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Annotating CSV documents

This project is a proof-of-concept of a language for annotating documents.


This program depends on the boost library. To install in Ubuntu, execute the following command.

sudo apt-get install libboost-all-dev

The rest of the dependencies are automatically downloaded and compiled when building the project with cmake.


To compile, execute the following commands.

$ cd build/
$ cmake ..
$ make

This will configure the project, download the dependencies, compile the source, and generate the project binaries binaries at /bin, which are described in the following section.


The project includes two binaries, these are navigational_bin, which executes navigational patterns, datalog_bin which executes programs written in the modified datalog language with navigational patterns.

Navigational language

The executable bin/navigational_bin computes and outputs all the spans in a file that satisfy a given navigational pattern.

The program receives one argument: the path of the document that will be scanned. It reads the pattern from the first line of the standard input.


$ /bin/navigational_bin examples/alphabet.csv < examples/cell.nav

To benchmark, use the -b option:

$ /bin/navigational_bin -b examples/alphabet.csv < examples/cell.nav

Navigational language syntax

Each navigational pattern is a list of expressions. These expressions can be the following:

  • any(S): Moves to every occurrence of S in the document.

  • next(S): Moves to the next occurrence of S in the document.

  • ?x:next(S): Moves to the next occurrence of S in the document and stores the advanced text in the x variable, excluding S.

In these expressions S is the anchor, which is a list of word separated by pipes (|). Special characters (()|$^) should be escaped with a backslash (\).

The syntax for navigational patterns in EBNF is the following:

navigational pattern = "/", expression, { "/", expression }, "/";
expression           = "next", [ repeater ], word set
                     | "any", word set
                     | variable, ":next", word set;
word set             = "(", word, { "|", word }, ")";
repeater             = "{", integer, "}";
variable             = "?", identifier;

For example navigational patterns, check the files at examples/ with .nav extension.

Special anchors

There are two special anchors: ^ and $. When used by themselves, these match the beginning and the end of the document, respectively.

For example, the following pattern captures every line, including the first one:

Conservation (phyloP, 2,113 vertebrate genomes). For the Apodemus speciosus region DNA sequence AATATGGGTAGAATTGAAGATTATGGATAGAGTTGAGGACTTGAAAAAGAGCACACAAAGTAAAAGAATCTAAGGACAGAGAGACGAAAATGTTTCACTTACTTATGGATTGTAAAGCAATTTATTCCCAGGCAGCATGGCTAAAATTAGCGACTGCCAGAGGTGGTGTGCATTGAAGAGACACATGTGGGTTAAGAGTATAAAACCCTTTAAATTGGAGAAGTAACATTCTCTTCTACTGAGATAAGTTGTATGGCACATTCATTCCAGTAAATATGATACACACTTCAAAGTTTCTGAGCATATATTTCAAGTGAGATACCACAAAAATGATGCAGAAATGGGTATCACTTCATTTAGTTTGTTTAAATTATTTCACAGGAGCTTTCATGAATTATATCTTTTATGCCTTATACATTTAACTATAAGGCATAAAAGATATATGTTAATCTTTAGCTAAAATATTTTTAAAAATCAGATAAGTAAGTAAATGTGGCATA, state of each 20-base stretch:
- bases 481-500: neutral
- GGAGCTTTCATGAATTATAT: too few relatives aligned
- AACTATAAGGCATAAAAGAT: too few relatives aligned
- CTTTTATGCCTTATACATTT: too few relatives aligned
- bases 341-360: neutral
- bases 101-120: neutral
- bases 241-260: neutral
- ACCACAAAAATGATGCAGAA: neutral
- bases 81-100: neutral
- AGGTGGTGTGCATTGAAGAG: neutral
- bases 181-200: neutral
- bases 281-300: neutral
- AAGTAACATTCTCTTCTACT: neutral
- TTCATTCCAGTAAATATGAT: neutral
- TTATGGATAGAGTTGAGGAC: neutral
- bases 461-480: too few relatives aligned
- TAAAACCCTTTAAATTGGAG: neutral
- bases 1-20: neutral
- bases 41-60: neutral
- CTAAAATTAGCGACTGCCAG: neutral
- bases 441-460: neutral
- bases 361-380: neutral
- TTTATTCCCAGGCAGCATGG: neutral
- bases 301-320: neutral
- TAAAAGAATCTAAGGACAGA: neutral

And the following pattern captures the whole document:


Escape these anchors with a backslash (\) to use them as normal characters.

Backrefences (experimental)

It is possible to define a navigational pattern that matches only when a captured value is found again in another part of the pattern. This is usually known as a backreference. These are specified using the following syntax:


This pattern will match cells that are repeated within the first column. Currently, this feature only works when using one variable and both appearances of the variable come after an "any".

Datalog language

The datalog language is a modification of classic datalog that uses navigational patterns. The executable bin/datalog_bin computes and outputs the sets of spans that satisfy a given datalog program.

The program receives two arguments: the path to the input document and the path to the datalog program file. The input document path argument can be omitted if it is specified in the datalog program.


$ /bin/datalog_bin examples/alphabet.csv examples/cell.dat

To benchmark, use the -b option:

$ /bin/datalog_bin -b examples/alphabet.csv examples/cell.dat

Datalog language syntax

Datalog programs consist of a set of rules. Each rule associates a set of spans (predicate) with a list of clauses. The program evaluates clauses in the order they are defined.

The clauses might be the following:

  • Navigational pattern: evaluates a navigational pattern according to the preceding section. Example: /any(\n)/?x:next(\n)/.

  • Predicate: filters the set of assignments using a previously defined predicate. Example: P(?x).

  • Filter: filters the set of assignments using a regular expression. Example: ?x."[a-zA-Z]+".

  • Content equality: filters the set assignments comparing the content of two variables. Example: &x = &y.

Additionally, a preamble may be included to specify the input document and define macro-like shortcuts.

Valid commands are the following:

  • Document path: specifies the input document. Example: DOCUMENT "examples/alphabet.csv".

  • Anchor: defines a word set to use in navigational patterns. Example: ANCHOR separator = ,|\n.

  • Regular expression: defines a regular expression (see re2 documentation for valid syntax). Example: REGEX number = [-+]?[0-9]+.

The syntax for the datalog language in EBNF is the following:

program          = { rule };
rule             = predicate, ":-", clause, { ",", clause }, ";";
predicate        = identifier, "(", variable, ")";
clause           = navigational pattern
                 | predicate
                 | filter
                 | content equality;
filter           = [ "not" ], variable, ".", '"', regular expression,'"';
content equality = [ "not" ], "&", identifier, "=", "&", identifier;

For example datalog programs, check the files at examples/ with .dat extension.

Copyright (c) 2015 Arenas, Maturana, Riveros, Vrgoč. Distributed under the MIT License (see LICENSE.txt).